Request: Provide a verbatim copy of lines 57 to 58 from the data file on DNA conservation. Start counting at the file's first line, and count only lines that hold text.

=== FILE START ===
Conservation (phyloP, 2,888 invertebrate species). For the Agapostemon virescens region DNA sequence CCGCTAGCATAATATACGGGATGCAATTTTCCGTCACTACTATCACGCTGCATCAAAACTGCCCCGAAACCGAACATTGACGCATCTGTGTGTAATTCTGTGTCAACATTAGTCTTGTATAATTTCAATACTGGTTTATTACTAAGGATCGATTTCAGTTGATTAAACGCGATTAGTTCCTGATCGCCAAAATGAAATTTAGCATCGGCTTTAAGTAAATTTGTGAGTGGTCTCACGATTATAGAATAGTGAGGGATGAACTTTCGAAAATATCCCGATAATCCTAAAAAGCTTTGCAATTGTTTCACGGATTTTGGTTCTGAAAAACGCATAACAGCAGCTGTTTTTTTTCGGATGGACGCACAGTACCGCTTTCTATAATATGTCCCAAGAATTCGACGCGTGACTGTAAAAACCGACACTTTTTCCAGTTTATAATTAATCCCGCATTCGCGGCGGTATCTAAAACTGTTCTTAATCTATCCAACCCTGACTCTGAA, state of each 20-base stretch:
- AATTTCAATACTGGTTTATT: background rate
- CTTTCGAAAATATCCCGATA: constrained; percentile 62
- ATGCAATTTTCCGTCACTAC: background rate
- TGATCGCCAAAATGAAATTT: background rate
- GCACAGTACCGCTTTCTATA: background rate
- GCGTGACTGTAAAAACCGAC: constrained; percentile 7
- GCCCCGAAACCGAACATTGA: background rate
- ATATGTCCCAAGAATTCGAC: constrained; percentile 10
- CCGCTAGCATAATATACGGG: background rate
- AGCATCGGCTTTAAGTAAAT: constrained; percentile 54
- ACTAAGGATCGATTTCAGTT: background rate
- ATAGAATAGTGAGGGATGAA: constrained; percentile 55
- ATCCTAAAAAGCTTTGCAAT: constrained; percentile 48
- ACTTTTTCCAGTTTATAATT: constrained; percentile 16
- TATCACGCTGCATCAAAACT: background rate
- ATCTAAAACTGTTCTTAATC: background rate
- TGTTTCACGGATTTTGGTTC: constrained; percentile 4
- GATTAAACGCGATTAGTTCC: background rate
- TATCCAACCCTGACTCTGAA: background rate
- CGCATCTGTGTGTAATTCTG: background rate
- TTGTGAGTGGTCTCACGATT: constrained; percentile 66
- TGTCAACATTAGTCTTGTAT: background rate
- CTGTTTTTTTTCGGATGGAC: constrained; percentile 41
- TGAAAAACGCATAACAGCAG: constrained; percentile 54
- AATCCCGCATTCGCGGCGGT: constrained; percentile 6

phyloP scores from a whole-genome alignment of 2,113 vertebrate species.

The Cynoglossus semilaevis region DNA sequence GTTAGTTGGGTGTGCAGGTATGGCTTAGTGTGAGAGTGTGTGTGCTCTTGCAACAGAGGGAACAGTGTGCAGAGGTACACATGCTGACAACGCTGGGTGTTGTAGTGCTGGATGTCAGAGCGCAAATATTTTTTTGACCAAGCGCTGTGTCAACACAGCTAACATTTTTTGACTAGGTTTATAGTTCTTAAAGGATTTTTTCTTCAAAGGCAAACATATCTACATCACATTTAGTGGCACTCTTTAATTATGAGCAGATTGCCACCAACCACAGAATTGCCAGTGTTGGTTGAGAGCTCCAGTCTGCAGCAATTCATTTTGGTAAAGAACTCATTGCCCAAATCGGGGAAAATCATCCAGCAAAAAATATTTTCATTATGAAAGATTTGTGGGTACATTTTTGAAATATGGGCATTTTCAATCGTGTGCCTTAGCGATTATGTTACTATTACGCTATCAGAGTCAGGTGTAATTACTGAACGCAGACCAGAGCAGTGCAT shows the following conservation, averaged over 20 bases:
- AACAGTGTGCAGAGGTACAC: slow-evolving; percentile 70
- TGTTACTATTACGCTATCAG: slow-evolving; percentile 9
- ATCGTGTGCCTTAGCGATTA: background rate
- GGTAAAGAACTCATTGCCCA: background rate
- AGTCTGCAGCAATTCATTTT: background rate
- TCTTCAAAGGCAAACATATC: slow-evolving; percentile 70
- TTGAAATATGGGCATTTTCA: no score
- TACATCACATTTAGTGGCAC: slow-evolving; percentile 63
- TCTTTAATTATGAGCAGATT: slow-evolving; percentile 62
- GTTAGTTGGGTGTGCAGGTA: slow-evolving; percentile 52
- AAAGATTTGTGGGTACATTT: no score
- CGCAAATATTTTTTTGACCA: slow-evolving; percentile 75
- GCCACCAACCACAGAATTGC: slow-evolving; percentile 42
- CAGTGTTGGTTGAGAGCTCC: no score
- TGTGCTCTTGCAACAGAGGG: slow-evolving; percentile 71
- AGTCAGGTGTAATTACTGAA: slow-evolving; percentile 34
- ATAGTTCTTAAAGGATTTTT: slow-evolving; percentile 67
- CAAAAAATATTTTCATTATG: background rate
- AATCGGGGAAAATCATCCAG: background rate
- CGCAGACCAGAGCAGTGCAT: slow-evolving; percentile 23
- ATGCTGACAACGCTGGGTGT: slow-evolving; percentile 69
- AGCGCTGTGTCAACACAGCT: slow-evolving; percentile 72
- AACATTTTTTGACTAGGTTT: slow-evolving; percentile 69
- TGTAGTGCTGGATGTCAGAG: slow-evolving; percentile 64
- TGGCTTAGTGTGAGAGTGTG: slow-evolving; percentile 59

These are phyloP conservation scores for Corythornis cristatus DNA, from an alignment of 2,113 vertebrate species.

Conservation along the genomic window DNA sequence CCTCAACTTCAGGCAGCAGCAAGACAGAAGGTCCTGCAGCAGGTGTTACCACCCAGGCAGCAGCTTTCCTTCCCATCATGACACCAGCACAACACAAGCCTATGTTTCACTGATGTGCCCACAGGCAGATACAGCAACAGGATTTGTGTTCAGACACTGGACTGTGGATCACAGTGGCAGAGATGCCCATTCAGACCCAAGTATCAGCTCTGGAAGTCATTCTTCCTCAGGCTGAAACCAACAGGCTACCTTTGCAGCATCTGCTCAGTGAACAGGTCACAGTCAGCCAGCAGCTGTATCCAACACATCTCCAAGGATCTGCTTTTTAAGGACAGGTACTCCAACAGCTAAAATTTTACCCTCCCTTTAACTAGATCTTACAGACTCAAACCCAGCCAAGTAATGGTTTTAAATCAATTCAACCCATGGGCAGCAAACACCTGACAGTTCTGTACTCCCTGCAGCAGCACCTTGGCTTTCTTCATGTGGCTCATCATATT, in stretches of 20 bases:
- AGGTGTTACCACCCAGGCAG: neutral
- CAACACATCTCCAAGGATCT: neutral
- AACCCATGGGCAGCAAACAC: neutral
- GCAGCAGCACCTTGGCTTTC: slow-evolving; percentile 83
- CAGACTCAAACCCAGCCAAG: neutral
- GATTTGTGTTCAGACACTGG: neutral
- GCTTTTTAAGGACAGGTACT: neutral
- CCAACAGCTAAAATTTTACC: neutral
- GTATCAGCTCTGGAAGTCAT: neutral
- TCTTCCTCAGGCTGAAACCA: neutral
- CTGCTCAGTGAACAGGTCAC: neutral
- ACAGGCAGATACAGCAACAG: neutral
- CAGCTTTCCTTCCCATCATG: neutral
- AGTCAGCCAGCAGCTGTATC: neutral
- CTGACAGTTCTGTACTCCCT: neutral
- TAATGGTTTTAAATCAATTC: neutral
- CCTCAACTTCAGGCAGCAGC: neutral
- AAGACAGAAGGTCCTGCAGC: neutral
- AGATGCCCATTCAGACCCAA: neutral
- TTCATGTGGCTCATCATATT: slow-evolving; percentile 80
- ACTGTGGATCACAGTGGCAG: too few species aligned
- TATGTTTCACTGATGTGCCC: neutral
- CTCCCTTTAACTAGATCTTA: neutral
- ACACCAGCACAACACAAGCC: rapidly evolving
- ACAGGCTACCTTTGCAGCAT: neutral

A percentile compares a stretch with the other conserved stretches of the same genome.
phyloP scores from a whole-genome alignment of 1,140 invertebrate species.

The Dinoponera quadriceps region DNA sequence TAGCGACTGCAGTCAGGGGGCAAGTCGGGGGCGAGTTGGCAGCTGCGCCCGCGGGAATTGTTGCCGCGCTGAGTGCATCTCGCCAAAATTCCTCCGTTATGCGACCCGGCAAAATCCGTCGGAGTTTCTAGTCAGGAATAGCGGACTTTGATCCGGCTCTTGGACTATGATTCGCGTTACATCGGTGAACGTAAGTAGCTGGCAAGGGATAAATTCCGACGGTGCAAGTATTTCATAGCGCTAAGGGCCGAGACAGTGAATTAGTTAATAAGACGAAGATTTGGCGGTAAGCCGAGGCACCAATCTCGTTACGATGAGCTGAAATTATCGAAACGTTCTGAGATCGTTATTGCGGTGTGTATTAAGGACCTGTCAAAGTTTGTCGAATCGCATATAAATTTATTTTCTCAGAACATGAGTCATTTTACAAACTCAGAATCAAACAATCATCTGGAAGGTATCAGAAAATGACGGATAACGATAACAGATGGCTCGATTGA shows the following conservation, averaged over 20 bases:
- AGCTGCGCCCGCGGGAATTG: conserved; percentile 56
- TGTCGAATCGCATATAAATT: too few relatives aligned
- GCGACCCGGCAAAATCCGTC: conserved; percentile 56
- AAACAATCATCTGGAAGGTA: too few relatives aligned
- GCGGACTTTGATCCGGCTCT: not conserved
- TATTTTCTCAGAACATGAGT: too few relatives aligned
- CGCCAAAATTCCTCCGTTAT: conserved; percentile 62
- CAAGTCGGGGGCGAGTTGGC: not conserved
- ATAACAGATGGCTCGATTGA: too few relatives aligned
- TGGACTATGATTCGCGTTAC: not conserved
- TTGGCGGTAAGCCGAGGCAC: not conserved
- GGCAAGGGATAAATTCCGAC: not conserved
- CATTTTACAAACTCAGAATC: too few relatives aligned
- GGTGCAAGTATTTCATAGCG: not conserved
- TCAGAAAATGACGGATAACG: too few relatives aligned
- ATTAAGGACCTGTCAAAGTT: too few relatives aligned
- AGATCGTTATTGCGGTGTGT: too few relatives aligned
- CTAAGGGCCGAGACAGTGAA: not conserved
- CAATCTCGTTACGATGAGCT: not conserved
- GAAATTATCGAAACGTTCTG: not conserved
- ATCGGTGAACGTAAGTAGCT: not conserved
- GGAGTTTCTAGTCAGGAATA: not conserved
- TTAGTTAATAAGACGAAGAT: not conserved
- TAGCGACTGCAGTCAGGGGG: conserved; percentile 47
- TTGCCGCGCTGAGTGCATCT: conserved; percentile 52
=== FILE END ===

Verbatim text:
- CAACACATCTCCAAGGATCT: neutral
- AACCCATGGGCAGCAAACAC: neutral